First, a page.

I note that the beatification of George Best lasted all of 24 hours. One of today's tabloid "newspapers" alleges that he had at least two "secret" children. Given his lifestyle, are we surprised? Does it matter? No, and no.
Meanwhile, the floral tributes pour in, and a Diana-like mountain of flowers, pictures, scarves etc grows outside Old Trafford. Toddlers whose parents were too young ever to have seen Best play are being pushed forward to add their teddy bear or posy. It's nauseating.
Best was a great footballer - one of the all time greats. His death is sad, though hardly unexpected, and hardly otherwise remarkable. I wonder how many other fifty something alcoholics died the other day? Best's memory was ill served at the end by the ghoulish bulletins from outside the hospital - Best not dead yet, Best still not dead - reminiscent of the rolling news coverage of the Pope's death - and by the tacky souvenir pull-outs when he finally did succumb.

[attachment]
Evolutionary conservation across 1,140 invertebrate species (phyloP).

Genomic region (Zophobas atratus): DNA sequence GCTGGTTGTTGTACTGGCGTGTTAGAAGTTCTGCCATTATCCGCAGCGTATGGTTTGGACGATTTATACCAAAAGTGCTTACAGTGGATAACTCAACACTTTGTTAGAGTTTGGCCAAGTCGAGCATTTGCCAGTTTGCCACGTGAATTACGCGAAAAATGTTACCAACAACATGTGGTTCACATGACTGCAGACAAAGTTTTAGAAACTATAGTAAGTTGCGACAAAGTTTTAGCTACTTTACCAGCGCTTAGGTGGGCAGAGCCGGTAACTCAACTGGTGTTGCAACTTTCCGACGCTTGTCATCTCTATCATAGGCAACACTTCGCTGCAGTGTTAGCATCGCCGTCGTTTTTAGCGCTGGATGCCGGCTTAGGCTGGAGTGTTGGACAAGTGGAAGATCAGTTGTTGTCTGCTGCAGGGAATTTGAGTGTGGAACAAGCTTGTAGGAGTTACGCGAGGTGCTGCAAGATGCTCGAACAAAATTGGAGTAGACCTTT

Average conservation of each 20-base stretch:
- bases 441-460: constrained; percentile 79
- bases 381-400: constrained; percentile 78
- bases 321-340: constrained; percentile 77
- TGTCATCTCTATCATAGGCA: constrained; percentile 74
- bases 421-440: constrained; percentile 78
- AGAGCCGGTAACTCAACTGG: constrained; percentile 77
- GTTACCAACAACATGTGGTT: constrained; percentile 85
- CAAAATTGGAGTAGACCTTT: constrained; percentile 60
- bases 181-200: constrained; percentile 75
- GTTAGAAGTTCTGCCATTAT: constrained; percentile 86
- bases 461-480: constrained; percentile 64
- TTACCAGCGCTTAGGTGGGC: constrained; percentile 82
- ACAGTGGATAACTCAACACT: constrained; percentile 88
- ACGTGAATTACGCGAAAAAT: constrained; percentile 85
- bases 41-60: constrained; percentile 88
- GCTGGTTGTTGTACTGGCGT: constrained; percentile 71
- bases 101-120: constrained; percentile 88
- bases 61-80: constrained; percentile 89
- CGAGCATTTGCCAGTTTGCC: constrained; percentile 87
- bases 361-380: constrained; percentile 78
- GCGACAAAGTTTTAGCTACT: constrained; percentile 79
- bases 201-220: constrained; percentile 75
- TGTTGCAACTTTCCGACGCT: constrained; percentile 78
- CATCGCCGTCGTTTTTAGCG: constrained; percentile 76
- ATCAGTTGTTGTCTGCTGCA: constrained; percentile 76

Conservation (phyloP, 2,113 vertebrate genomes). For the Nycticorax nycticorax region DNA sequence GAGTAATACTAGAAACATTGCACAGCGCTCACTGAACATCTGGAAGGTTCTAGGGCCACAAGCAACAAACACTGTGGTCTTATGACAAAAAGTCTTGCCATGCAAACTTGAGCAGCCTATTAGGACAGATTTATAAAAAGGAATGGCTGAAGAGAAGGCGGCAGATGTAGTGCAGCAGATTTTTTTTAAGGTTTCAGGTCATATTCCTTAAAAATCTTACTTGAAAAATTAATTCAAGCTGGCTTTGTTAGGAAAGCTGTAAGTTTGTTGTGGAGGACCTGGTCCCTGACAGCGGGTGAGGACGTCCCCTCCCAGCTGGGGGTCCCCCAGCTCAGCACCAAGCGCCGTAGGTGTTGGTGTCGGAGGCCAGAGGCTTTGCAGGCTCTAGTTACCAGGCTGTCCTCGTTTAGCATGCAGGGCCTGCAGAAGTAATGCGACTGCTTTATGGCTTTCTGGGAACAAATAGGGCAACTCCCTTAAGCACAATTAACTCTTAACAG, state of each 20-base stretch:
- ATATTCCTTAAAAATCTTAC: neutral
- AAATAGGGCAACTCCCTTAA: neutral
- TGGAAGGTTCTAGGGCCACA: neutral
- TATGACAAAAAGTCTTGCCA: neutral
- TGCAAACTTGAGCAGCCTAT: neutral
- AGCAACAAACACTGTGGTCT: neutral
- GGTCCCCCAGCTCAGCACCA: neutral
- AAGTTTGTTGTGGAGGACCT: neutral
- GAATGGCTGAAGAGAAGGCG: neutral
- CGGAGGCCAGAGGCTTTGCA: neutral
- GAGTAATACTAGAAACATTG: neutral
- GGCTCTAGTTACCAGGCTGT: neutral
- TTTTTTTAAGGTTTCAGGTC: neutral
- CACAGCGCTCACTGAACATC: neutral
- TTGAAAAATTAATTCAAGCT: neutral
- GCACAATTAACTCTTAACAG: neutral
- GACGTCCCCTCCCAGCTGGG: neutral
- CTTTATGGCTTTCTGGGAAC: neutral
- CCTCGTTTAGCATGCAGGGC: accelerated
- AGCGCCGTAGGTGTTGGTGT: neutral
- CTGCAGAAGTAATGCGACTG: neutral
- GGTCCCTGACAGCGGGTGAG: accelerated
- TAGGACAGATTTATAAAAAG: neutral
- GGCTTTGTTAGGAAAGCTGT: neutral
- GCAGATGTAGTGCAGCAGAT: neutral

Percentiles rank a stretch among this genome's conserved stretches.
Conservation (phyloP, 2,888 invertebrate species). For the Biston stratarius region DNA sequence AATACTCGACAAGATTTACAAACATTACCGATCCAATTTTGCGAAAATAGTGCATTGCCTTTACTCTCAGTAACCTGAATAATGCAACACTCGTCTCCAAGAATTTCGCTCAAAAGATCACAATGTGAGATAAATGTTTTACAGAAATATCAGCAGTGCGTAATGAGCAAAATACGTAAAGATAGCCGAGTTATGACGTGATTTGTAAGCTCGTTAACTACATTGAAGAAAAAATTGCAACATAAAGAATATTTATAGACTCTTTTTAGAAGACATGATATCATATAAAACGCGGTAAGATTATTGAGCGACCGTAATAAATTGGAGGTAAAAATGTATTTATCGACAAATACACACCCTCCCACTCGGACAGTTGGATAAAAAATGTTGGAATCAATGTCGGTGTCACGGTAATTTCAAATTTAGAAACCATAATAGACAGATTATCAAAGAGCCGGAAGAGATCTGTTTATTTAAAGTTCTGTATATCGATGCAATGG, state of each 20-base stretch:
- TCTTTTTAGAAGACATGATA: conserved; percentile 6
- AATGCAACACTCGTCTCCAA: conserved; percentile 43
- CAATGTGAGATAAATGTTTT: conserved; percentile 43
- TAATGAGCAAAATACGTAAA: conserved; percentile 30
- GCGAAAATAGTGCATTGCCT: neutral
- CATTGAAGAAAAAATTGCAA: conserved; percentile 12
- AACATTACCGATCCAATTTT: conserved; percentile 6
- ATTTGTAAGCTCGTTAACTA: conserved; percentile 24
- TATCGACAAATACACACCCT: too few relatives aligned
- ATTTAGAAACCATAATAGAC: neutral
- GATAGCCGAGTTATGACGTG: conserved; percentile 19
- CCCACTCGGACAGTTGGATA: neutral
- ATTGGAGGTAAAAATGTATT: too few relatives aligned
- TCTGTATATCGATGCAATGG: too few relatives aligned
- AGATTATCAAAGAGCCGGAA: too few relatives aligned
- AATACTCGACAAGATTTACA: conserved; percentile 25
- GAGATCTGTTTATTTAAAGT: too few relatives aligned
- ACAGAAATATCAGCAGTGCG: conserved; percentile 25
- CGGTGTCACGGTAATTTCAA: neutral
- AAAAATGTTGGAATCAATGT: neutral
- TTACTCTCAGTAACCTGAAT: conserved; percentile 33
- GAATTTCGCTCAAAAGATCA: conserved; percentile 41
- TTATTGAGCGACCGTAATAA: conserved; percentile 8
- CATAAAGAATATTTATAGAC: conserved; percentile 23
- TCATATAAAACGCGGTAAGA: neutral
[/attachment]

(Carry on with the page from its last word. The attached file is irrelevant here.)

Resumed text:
Who's next for the maudlin flower show? We seem locked into a cycle of excessive public grief when a famous person dies, though unable as a society to sort out the misery and pain that surrounds us everywhere, and that we conveniently ignore.